One of my favorite parts about working for Tufts University is the opportunity to showcase students who might not otherwise get the spotlight. Don’t get me wrong — There are a lot of extremely talented students here that are often the first ones highlighted by the folks in marketing and admissions, and they’re almost always the exception compared to the average student. When it comes down to finding relatable personalities, I often look elsewhere.
This year, I was able to work on a joint project with my colleague, Alonso Nichols, as we highlighted the journey of two students, Anna Rodriguez and Mateo Galeano. Both of these students are part of the BLAST (Bridge to Liberal Arts Success at Tufts) and BEST (Bridge to Engineering Success at Tufts) programs, respectively, which cater to underserved high schools, first-generation students, and/or college placement programs. Anna was coming 15 minutes up I-93 from Boston’s Roxbury neighborhood, getting dropped off by her parents before they had to go to work, while Mateo was hopping on a Greyhound bus by himself from Queens, N.Y. – both neighborhoods that might otherwise be foreign to the typical Tufts University undergraduate.
Our goal was simply to show Anna’s and Mateo’s journey to Medford.
7/24/14 — PETERBOROUGH, N.H. — Richard House, author of novel “The Kills,” poses for a portrait in his studio at the MacDowell Colony in Peterborough, N.H., on July 24, 2014. House is spending six weeks at the artist colony as he works on his latest project. (Kelvin Ma)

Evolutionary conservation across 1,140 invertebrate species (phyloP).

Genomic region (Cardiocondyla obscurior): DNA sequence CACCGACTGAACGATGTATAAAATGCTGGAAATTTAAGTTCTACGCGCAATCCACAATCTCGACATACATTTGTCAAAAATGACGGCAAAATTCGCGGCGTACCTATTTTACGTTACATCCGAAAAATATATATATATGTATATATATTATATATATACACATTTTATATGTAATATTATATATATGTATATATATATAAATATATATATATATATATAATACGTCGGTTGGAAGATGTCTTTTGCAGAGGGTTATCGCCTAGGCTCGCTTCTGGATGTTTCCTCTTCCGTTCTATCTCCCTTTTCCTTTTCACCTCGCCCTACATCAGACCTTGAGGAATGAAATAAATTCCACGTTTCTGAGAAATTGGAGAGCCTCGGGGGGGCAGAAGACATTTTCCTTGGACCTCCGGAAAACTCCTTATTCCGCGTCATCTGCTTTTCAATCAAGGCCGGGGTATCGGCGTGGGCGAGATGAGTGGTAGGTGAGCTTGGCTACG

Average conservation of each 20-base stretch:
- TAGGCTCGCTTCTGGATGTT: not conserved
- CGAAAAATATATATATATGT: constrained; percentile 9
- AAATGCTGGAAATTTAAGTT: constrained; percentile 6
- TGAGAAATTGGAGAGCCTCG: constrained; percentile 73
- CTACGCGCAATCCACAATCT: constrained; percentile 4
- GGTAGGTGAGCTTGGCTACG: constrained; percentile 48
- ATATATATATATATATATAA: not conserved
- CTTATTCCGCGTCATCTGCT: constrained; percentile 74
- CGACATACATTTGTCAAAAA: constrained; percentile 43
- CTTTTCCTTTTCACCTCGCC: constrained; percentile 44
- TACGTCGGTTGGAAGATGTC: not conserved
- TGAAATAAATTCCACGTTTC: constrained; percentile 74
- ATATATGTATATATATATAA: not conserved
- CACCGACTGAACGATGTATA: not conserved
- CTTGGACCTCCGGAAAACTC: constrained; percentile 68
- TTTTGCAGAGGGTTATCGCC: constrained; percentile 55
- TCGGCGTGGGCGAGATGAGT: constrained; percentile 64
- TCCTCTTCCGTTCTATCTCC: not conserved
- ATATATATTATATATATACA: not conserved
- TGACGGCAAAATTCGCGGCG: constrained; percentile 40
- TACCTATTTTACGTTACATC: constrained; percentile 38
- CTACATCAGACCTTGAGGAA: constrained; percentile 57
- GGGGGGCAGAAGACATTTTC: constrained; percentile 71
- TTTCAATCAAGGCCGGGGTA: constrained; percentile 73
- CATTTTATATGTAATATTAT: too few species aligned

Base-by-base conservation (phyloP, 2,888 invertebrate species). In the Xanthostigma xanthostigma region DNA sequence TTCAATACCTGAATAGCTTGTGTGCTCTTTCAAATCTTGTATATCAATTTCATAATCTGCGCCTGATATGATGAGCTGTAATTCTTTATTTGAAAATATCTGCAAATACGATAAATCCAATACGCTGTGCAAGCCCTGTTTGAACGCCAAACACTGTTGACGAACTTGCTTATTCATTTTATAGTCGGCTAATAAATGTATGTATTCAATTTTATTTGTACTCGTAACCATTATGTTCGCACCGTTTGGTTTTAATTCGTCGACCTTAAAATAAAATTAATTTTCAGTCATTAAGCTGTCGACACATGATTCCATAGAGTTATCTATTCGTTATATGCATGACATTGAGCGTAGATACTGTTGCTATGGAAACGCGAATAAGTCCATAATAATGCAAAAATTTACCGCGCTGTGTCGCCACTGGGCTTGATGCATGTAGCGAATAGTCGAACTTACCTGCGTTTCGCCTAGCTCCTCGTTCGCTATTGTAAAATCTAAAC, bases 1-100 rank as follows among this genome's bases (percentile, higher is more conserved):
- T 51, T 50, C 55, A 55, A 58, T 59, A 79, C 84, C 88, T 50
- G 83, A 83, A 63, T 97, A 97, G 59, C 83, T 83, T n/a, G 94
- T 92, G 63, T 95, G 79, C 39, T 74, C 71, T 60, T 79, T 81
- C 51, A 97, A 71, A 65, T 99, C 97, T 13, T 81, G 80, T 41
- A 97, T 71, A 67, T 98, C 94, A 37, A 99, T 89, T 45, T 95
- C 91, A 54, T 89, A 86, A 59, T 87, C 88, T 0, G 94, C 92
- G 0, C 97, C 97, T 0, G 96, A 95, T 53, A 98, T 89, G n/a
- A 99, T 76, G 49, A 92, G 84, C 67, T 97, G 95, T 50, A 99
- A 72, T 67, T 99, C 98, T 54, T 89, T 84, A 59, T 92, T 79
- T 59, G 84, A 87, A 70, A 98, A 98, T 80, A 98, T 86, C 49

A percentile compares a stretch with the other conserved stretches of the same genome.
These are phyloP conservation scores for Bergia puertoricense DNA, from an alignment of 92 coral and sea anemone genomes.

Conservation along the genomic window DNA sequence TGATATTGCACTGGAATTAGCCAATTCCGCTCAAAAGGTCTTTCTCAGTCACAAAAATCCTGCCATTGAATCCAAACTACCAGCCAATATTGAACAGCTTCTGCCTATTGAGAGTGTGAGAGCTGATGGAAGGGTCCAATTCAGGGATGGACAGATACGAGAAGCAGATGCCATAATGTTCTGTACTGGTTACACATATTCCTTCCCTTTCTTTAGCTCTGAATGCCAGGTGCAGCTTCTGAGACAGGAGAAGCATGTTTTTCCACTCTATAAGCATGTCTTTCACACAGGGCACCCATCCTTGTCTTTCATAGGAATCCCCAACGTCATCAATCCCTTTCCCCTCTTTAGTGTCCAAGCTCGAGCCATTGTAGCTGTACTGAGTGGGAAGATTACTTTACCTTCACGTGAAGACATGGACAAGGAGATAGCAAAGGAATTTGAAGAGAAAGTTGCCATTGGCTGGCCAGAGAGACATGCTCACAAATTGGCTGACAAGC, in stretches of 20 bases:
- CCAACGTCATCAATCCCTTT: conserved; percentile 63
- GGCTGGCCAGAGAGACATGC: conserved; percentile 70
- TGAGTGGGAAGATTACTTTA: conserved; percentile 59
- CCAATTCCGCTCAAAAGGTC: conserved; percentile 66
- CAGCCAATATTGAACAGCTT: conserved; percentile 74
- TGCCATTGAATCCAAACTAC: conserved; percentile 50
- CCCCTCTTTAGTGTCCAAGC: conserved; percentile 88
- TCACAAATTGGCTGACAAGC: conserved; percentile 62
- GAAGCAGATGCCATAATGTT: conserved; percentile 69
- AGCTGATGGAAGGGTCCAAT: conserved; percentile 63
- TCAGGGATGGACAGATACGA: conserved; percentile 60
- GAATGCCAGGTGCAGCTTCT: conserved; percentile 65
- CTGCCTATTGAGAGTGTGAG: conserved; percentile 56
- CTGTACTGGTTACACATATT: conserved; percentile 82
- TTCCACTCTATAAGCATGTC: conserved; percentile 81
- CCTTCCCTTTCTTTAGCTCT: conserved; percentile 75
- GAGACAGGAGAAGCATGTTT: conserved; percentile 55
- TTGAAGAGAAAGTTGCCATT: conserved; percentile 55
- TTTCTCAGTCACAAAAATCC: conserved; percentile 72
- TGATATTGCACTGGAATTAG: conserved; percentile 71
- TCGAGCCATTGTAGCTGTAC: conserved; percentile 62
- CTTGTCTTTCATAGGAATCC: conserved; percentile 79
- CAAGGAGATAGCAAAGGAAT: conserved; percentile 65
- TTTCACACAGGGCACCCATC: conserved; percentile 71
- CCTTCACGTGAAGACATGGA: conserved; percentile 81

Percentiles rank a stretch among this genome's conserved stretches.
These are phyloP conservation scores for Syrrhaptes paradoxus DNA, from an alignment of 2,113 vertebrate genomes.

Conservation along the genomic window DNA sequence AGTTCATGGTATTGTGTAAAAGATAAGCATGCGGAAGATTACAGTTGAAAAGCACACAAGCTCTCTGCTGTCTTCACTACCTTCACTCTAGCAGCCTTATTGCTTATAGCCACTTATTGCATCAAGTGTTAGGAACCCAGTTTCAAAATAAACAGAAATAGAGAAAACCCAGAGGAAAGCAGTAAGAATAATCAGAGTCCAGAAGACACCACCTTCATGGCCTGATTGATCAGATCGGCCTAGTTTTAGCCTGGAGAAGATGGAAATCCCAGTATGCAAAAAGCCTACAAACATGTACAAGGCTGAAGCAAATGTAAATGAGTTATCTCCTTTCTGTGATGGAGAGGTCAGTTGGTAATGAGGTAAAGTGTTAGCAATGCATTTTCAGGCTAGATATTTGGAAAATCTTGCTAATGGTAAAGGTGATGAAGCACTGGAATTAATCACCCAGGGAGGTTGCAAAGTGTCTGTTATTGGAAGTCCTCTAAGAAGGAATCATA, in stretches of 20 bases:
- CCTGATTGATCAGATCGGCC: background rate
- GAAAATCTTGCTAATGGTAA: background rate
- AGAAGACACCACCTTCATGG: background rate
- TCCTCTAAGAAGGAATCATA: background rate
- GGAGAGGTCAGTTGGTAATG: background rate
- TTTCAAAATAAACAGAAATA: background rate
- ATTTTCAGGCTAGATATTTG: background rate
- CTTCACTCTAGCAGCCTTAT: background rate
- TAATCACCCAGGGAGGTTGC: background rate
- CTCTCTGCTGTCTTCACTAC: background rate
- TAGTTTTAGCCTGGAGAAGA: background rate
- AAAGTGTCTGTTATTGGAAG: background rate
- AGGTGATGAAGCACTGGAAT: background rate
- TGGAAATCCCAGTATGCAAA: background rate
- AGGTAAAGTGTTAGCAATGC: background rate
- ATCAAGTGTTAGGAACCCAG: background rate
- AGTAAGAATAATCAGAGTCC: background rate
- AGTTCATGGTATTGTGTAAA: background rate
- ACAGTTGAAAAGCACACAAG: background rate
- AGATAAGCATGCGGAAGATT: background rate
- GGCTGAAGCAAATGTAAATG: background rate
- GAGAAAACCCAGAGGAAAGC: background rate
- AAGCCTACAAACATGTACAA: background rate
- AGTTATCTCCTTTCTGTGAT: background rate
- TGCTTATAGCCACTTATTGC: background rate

There’s something special about being able to retreat into the woods to escape from the hustle of every day life. That’s the concept behind the artist colony — it’s a place where artists of myriad disciplines can gather and work in relative isolation while enjoying the support and collaboration of their peers.
When a friend of mine, an editor at the Chicago Tribune’s book review, Printers Row Journal, tossed a an author portrait assignment my way and told me the guy was working out of an artist colony in New Hampshire, I was psyched. That’s where I met Richard House, a British thriller writer who was staying in a small cabin at the foot of Mount Monadnock in the MacDowell Colony. It was such a cool place to just hike around while making some portraits. I can see why so many artists apply to stay there.
7/21/14 — WOODS HOLE, Mass. — Jonathan Gitlin, senior scientist at the Marine Biological Laboratory, poses for a photo on the docks of the MBL's Woods Hole campus on July 21, 2014. Gitlin led the charge to affiliate the MBL with the University of Chicago in 2013 and now has several undergraduates rotating through his research laboratory in the summer. (Kelvin Ma)
I headed down to Woods Hole last month for a quick portrait of Jonathan Gitlin, a scientist at the Marine Biological Laboratory, to accompany a story in the Chronicle of Higher Education about the growing trend of major universities partnering with independent research institutions. In the case of Gitlin, he led the charge for MBL to partner with the University of Chicago.
Gitlin talked up the partnership big time, and was enthusiastic with his praise for the U of Chicago students he had interning for him over the summer. Having the beautiful waterfront campus as a backdrop, and Gitlin hamming it up big time, was a nice bonus, too.